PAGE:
Monday, June 13, 2011

NATPE Pitchcon 2011: Interview w/ Peter Lenkov, EP and Showrunner of Hawaii Five-O

NATPE Pitchcon 2011 took place last week at the Hollywood Roosevelt hotel. I ended up not pitching anything and attended as press, because I realized I wasn't ready to pitch... and I didn't want to waste an opportunity. I have been super busy on rewrites of my 2 features and also working on some TV pitch ideas, paired with my many keep-a-roof-over-my-head jobs...and Pitchcon made me realize that I need to put some more work into my pitches.

I do have to point out that much of Pitchcon is heavily focused on reality TV. Thursday's first two panels were most enjoyable for me, since they offered some of the only content about scripted stuff.

The first session was with Peter Lenkov, executive producer and showrunner of CBS' Hawaii Five-O. He talked a lot about how this show was unique because of its source material, a hit show that aired from 1968-1980. Peter wanted to respect the original show, but also do something fresh and new. You might think that a CBS procedural is all about weekly cases, but for Peter, it came down to character and figuring out the backstories for these people - and he still focuses on character in the writers' room today. "I wanted to do a premise pilot," he said. "Most networks don't like origin stories. But the value that I could add to this [franchise] was that I didn't know who they were. I could make these people three-dimensional. Why are they so good at their jobs?"

Peter didn't pitch this idea to CBS; CBS already had the idea and then came to him. Still, he did a lot of research and preparation, and had to pitch his take on the show. He brought photos of who he thought the cast should be and came up with rich backstories for each character. "I think it was the easiest pitch I ever had because I was so passionate," he said. "It went really smooth." Over the years, Peter has had both successes and failures. "I learned that I'm only gonna take jobs that I'm passionate about," he said.

Why are networks doing so many remakes? "It's a franchise, it's a brand," he said. "It's easier to sell. [The original] Hawaii Five-O is still playing in repeats, so it's an easy sell to audiences here and internationally." He does acknowledge that some people are turned off by remakes. "There is baggage that comes along," he said. "Why give this one a try? It's hard to win those people over."

Peter said that usually a studio asks for a show bible and about six sample stories - but he did 28 sample stories. "Some we used, some we didn't," he said.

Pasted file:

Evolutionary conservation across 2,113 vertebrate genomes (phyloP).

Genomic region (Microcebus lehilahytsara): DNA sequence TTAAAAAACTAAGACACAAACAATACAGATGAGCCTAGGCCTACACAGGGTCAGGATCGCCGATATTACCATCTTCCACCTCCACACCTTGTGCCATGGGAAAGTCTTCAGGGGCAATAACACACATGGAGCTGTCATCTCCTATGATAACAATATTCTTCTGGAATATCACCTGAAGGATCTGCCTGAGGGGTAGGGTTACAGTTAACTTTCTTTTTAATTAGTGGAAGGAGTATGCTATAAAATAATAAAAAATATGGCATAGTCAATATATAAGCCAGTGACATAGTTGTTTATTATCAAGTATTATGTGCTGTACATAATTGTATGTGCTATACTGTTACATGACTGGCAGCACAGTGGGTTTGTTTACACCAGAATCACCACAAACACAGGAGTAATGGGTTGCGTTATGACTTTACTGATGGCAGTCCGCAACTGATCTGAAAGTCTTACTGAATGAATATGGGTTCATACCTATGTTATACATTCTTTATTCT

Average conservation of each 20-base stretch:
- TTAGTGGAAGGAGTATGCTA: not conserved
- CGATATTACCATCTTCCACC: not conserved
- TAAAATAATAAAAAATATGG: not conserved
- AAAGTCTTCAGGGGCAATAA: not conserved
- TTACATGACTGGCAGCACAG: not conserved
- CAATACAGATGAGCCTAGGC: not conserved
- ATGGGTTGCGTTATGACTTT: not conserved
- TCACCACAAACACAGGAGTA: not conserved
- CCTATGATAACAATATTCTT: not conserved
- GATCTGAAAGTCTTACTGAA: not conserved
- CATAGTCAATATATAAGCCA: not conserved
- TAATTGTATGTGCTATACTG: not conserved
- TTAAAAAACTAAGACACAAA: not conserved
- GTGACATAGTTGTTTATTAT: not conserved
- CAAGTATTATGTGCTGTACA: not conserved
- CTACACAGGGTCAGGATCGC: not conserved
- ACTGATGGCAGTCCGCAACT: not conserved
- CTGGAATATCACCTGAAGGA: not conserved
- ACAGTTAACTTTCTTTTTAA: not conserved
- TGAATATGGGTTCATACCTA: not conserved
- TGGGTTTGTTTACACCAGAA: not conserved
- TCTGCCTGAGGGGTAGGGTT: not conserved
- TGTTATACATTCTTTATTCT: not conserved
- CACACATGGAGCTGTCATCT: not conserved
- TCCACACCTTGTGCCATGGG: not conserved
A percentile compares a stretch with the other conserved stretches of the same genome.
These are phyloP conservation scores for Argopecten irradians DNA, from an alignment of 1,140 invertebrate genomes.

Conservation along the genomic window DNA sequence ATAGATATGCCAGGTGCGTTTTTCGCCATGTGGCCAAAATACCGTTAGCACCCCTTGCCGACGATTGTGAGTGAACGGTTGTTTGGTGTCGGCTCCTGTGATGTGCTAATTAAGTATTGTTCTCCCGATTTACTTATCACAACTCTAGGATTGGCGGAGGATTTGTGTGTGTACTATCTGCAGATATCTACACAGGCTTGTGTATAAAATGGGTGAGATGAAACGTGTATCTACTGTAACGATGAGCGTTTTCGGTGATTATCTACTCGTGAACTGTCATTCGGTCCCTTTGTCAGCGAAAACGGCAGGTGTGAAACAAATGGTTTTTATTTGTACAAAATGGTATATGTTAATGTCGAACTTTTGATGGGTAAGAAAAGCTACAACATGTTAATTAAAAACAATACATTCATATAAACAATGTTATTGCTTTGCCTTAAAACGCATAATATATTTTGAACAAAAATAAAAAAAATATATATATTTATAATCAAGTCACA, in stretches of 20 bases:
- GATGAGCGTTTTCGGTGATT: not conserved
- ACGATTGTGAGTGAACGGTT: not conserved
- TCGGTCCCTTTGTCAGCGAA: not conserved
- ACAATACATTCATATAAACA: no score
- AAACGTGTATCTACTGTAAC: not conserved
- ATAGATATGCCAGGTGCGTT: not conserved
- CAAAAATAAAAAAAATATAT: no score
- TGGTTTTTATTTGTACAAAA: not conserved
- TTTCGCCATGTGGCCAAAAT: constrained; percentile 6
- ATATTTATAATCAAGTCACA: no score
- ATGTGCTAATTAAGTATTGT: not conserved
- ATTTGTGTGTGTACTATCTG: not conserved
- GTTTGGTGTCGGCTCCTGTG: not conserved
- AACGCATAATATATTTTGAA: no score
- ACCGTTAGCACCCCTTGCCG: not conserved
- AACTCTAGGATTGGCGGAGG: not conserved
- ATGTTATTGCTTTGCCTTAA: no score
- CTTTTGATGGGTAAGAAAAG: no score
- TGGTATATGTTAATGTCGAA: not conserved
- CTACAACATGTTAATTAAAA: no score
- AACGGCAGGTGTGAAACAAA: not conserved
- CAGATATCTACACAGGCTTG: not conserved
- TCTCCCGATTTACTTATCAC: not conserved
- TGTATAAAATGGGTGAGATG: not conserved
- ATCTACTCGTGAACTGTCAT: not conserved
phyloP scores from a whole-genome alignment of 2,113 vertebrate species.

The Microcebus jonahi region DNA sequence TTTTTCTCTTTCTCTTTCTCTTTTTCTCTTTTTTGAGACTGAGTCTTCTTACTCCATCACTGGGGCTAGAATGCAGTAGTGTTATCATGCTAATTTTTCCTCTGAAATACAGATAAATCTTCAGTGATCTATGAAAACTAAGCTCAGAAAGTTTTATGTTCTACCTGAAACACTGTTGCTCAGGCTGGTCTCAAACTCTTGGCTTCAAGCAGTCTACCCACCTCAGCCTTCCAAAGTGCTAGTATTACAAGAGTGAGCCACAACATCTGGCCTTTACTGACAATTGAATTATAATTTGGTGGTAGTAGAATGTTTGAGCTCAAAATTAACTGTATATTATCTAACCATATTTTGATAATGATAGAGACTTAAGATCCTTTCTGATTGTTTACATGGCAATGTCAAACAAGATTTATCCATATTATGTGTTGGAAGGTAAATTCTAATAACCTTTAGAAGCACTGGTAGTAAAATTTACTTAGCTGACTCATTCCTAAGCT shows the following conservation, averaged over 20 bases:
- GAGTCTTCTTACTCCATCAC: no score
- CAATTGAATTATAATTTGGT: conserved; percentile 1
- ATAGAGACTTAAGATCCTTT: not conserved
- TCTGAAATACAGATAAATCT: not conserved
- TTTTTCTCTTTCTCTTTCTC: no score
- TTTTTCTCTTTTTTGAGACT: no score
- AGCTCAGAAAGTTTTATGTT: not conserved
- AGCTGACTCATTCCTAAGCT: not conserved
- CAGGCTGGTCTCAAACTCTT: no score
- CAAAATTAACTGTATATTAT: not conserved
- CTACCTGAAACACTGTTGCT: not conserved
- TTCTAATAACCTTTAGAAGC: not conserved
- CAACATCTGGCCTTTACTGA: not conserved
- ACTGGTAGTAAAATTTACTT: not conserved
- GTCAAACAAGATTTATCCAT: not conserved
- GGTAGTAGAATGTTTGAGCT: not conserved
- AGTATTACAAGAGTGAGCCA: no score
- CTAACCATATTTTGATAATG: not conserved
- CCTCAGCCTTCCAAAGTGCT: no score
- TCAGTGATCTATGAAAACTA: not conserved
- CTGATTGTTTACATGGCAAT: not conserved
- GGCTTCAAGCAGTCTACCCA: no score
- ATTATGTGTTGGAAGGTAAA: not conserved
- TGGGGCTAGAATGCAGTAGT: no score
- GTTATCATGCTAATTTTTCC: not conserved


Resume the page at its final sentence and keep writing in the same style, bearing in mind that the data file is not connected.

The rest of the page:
What does he do as a showrunner? "You're sort of running this company. You spend three million dollars every eight days," he said. "You hire a great crew, hire the best writers, deal with talent, negotiate deals, etc. I hire the best people to take care of all that stuff. I don't want to know how much things cost. You get people who are experts. Your job is putting out fires, being with writers, coming up with stories, approving stories."

As a producer, he looks for "something promotable" when he's being pitched to. When he's in the writers' room, he looks for a great story  - solid characters, something you can connect to. He also looks at the size of the plot, how it will advance the characters. He thinks about "what the little stories are, the stories that make us love our characters and root for our characters."

Next up, I'll post advice from producers, network & studio execs who spoke at Pitchcon.

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roxyturtle said...

I decided to fly out from NYC and attend this conference after reading your post on it a few weeks ago, and I have to say THANK YOU! It was such a great experience. Looking forward to your take on the rest of the conference.

Dan Williams said...

Wow, what a great wealth of refreshing information! He did 28 stories! I sort of think it's a good idea for a writer to collect stories. When an intriguing news story appears, I copy and paste it into a Word file, as a story I've connected with. If I was a showrunner, and a writer came in with such a file, maybe 200 stories with the plot points outlined for me, so he or she could passionately pitch ten stories in a couple of minutes, I think I'd hire this writer pretty quickly!

Sasha said...

I like that he talked about making stories smaller/human-scale. That's something I personally am working on in terms of my TV scripts. It's so fun to go epic, but I think you get lots more emotional resonance from the smaller stuff. Maybe because it feels more intimate?

What did everyone's pitches look like, that you ended up feeling unprepared?